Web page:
Speaker 5: 03:42 Clinically? As I said, we really look at the contribution that a disease or an infection may have on death. And so we don't, we don't see it as dying up. We see it as a contribution. I don't know if I'm explaining that correctly because it's never black or white. It's really multiple issues leading to a demise or leading to a worsening. It's not just one single cause or one single vulnerability that leads to death. So for instance, one may be infected with Kobe and come in, but actually one may have a heart attack at the same time or a stroke at the same time. And, and it is difficult to tease out if one died of the heart attack or one died of Colby. But because these two events happened at the same time, we talk about contribution,

Speaker 3: 04:52 well did the covert 19 cause the heart attack or stroke,

Speaker 5: 04:56 it might be associated but cause and effect is a really difficult, it's once again it's not completely black and white. They may be from both cysts, they may be hypercoagulability. But whether that is a cause, a direct cause is, is a different, we don't explain it like that.

Speaker 3: 05:20 How do you explain it?

Speaker 5: 05:21 So it's not a direct cause, but that it's simply accelerated a process or just made the process happen because they are these underlying conditions and the infection just accelerate these underlying conditions or makes these conditions more more likely to happen.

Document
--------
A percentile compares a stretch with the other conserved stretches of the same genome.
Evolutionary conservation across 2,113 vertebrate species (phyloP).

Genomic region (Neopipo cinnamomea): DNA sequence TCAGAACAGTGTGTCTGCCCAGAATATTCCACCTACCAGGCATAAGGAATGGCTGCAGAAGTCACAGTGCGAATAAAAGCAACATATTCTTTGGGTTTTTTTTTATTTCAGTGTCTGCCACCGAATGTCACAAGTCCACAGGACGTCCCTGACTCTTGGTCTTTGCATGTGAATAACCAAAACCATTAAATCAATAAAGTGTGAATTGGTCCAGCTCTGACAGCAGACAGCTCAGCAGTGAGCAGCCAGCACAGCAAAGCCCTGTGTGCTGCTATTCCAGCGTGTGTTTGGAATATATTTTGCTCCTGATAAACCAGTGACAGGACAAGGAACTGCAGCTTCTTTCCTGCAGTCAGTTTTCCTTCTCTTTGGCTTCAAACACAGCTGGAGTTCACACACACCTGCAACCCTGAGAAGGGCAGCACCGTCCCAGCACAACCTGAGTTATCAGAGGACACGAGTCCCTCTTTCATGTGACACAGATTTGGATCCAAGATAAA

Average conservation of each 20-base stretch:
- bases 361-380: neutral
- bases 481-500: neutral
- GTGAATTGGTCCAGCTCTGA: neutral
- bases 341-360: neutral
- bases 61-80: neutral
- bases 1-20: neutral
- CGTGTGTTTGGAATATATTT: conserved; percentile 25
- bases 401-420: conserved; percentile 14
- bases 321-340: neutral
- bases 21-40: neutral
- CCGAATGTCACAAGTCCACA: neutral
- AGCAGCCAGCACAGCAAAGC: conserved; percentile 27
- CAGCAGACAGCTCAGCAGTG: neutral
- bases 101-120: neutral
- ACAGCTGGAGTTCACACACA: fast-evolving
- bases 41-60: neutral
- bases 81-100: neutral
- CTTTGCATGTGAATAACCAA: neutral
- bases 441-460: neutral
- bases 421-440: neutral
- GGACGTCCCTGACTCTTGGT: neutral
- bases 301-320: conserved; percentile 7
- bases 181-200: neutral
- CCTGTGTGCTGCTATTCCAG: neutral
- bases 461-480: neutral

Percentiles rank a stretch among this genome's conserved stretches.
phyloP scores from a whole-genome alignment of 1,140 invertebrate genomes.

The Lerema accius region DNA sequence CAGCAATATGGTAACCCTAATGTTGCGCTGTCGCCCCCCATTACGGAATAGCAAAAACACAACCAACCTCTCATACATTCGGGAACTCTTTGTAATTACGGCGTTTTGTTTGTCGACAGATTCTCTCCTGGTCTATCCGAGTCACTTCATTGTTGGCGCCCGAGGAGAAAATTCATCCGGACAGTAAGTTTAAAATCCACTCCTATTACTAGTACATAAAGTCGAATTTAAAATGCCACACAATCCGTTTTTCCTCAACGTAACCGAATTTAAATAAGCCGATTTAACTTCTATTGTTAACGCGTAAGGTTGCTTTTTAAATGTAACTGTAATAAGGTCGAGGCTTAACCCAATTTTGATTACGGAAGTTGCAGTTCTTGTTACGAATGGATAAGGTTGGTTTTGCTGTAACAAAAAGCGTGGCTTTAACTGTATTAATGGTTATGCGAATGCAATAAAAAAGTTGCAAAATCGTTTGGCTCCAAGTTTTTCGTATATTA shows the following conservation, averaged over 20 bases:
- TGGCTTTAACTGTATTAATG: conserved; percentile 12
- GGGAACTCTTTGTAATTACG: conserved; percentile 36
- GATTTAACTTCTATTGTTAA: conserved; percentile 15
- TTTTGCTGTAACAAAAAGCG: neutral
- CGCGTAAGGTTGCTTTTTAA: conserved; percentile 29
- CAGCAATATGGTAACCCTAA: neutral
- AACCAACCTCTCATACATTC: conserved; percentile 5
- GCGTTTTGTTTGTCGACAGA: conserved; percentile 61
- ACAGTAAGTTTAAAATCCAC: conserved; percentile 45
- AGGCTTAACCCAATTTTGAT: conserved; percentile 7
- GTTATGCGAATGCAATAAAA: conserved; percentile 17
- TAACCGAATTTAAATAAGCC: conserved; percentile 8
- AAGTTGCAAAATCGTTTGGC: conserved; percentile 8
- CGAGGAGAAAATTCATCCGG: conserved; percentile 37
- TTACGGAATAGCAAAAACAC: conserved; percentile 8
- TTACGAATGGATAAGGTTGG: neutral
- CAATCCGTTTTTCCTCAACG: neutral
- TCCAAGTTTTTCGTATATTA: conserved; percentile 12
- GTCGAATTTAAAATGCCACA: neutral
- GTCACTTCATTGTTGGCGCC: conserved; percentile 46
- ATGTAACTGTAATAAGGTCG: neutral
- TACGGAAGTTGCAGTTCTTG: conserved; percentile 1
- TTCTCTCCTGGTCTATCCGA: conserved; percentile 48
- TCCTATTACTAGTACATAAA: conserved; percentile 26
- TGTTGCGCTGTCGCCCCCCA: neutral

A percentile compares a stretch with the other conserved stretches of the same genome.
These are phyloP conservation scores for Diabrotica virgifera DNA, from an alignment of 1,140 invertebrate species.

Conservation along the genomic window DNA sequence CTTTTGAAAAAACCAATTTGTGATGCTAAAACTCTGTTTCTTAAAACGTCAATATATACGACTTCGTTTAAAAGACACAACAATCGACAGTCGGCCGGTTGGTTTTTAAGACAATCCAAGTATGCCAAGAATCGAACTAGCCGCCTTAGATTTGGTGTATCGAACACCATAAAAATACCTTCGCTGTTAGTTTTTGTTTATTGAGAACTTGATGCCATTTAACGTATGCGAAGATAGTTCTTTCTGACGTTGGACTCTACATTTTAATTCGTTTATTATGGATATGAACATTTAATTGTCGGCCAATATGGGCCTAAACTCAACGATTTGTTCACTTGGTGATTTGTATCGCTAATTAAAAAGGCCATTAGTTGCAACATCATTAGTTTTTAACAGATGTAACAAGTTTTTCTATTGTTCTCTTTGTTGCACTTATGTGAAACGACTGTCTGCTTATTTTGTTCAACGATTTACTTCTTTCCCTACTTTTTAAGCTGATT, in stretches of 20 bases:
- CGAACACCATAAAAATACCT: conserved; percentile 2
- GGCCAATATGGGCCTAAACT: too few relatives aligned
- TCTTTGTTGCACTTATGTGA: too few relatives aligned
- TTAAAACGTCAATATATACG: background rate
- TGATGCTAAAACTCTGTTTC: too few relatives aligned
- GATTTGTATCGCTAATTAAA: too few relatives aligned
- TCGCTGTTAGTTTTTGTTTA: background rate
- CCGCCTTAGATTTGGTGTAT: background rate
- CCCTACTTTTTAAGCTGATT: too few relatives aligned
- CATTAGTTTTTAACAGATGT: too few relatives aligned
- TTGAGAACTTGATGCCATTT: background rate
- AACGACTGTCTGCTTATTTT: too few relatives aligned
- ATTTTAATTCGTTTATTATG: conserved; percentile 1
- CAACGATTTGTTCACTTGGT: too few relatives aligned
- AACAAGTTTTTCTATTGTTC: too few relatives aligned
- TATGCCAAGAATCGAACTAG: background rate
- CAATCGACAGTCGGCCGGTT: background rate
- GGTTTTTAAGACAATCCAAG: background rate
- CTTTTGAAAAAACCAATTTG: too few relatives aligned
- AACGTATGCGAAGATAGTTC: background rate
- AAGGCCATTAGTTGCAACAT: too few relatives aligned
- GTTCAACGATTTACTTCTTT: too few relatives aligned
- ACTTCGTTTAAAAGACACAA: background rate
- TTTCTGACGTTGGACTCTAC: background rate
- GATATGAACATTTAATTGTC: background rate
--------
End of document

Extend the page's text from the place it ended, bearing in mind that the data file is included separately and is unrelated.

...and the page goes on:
Speaker 3: 05:43 And what a death of that kind be counted as a death in San Diego County. That was a Corona virus death.

Speaker 5: 05:53 Yes. If somebody dies with an infection, that would probably be counted as a Corona virus there.

Speaker 3: 06:02 And remind us what kinds of underlying conditions make people more vulnerable and why that is.

Speaker 5: 06:07 We found, so at the beginning when reports came out from, from China and Europe, underlying conditions such as diabetes, hypertension, so essential hypertension, cardiac disease and renal disease and, and liver disease and pulmonary disease. So chronic pulmonary conditions such as obstructive pulmonary disease that is seen as a consequence of uh, smoking or other pollutants. What we saw in the United States, which I think is very interesting, is that obesity was added as a possible risk factor for complications of, of Colby.

Speaker 3: 06:58 And so considering obesity and high blood pressure and some of the other risk factors, many of these underlying conditions are pretty common, right? That is correct, yes. Why do you think questioning the cause of death of these Corona virus victims has started? Is there a controversy in the public health or medical profession arenas or is it political?

Speaker 5: 07:20 I couldn't say political. I think that for us as physicians, clearly we want to assign a contribution and once again, it's not causal. It's really a contribution. Did COBIT 19 contribute to the death as we do it for the flu? Right. For influenza, uh, we always do it because that is a part of how we then respond to these risk factors and how we try to mitigate for these risk factors. So I, I truly don't see it as a political issue. I see it more as, as an understanding of where the vulnerabilities are. And so trying to prevent, for instance, maybe people with hypertension or with a heart disease or with the chronic pulmonary conditions would be the ones receiving vaccines before others.

Speaker 3: 08:22 Now, if someone has no underlying conditions, should they feel safe from getting a bad case of the virus?